Math teacher awaits verdict in fraud trial


Sipping a cup of coffee in the Los Angeles courthouse where he is on trial for fraud, math teacher Matthias Vheru said all he wanted to do was write the best algebra book possible to help his students and those of his colleagues.

“I spent my life trying to help underachieving kids,” said Vheru, wearing a tie with a mathematical equation that read: 2 teach is 2 touch life 4 ever. “I’m just trying to make the language of math easy to understand.”

Prosecutors, however, say Vheru is a crafty entrepreneur who illegally reaped nearly $1 million by conning the Los Angeles Unified School District into ordering 45,000 copies of his textbook without revealing his financial interest in the transaction.


A federal court jury is deliberating whether Vheru, a 20-year L.A. Unified veteran, is guilty of crimes that could send him to prison for up to 10 years.

According to prosecutors, Vheru, 53, saw a chance to make some extra cash by defrauding L.A. Unified in 2004 while he served as interim director of mathematics.

“He’s not charged with being a bad teacher,” Assistant U.S. Atty. Paul Rochmes told jurors in his closing arguments last week. “This is a case about deception.”

Prosecutors allege that Vheru misappropriated $3.7 million of the district’s money to purchase his books. He did so, they allege, by circumventing L.A. Unified’s guidelines and using federal funds earmarked to assist non-English-speaking students. Prosecution experts testified that although Vheru’s book is appropriate for English speakers, it could be difficult to understand for those without a strong command of the language.

As a result of the district’s purchase, Vheru received about $930,000. Vheru is charged with 11 counts of wire fraud and one count of misapplication of funds. The wire fraud charges stem from e-mails and faxes between Vheru and his publishing company, Coordination Group Publications, based in Britain, which prosecutors contend show Vheru’s intent to defraud the district.

During closing arguments last week, Vheru’s attorney, Steven Haney, pointed out that an expert witness for the defense had testified that Vheru’s book is well-suited for non-English-speaking students. He said the author included prompts and visual aids to help students who might get lost following instructions in English.


Haney also said that Vheru obtained approval from both the mathematics department and the accounting office before placing the purchase order. Disclosing royalties on book sales was not part of L.A. Unified policy, his attorney said, adding that teachers frequently write textbooks that are used in the district.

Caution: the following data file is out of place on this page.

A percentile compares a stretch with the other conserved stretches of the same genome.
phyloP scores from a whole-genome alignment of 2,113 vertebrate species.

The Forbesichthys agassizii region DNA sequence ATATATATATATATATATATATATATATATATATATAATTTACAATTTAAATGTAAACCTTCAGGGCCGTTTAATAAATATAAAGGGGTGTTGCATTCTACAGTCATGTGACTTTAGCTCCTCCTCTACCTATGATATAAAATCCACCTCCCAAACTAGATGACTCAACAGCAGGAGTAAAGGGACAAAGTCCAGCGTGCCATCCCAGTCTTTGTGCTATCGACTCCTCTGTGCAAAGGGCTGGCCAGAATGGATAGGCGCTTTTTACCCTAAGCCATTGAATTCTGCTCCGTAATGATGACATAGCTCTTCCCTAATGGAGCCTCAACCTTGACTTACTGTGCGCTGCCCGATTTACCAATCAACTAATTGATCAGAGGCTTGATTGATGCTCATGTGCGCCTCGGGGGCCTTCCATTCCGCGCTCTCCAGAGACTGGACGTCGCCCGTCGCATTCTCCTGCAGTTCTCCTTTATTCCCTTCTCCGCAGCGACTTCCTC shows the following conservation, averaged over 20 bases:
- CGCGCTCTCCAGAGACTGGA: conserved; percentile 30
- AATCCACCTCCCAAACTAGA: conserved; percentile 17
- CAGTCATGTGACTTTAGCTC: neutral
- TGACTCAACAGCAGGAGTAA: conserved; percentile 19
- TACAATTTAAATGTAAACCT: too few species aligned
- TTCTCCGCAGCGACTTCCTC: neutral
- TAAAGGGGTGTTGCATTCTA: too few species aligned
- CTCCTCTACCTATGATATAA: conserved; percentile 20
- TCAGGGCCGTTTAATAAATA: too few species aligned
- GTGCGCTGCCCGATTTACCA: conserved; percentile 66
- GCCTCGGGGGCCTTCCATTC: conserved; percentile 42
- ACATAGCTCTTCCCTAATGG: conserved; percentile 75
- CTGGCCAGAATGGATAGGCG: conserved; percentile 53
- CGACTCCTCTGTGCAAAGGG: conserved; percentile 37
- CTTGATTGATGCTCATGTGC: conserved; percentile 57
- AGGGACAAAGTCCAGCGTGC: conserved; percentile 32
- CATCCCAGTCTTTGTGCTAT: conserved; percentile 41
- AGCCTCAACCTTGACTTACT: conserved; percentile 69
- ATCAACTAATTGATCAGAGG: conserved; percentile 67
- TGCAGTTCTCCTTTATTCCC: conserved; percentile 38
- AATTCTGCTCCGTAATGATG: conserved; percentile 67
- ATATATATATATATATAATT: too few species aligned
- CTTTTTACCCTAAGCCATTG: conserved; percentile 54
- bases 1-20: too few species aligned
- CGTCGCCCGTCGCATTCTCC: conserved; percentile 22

“The district has a lot of problems, and they took it out on my client,” Haney said. “We should spend money on real criminals, not algebra teachers.”

Vheru was asked to resign from his job with the district in May 2005. The district had sued him a few months earlier and, as a result, the teacher was ordered to pay the district $300,000 and give it any future royalties, his attorney said.

Vheru and his wife Blandina, 49, both natives of Zimbabwe, immigrated to the United States in 1978. They were high school sweethearts and said in an interview that they shared a passion for academics.

After receiving his degree from Andrews University, an Adventist school in Michigan, Vheru moved to Los Angeles in hopes of working with disadvantaged youth. He became a math teacher at John C. Fremont High School in South L.A., then transferred nine years later to Locke High School in Watts, where he taught for 11 years.

During his two decades as a math teacher, Vheru said, he co-wrote a geometry textbook, which was later adopted by the district. In 2004, Vheru left the classroom to take an administrative position with L.A. Unified.

During the five months that he served as interim math director, Vheru approved and purchased his algebra textbook for use in Los Angeles classrooms. The book was adopted by the district in 2005 and is still in use, he said.

Working as an administrator, he said, “was the biggest mistake” of his life.

As a result of Vheru’s case, his wife said, she was asked to resign as a third-grade teacher for L.A. Unified in 2005. She said she is working in real estate; Vheru is writing an advanced algebra textbook and has taught since September 2005 at Knight High School in Palmdale. He said he mentors other teachers on how to teach math.

As he finished his coffee last week, Vheru said he was less concerned about his fate than about what would happen to his students, many of whom are underprivileged.

“You have to encourage the underdog,” he said.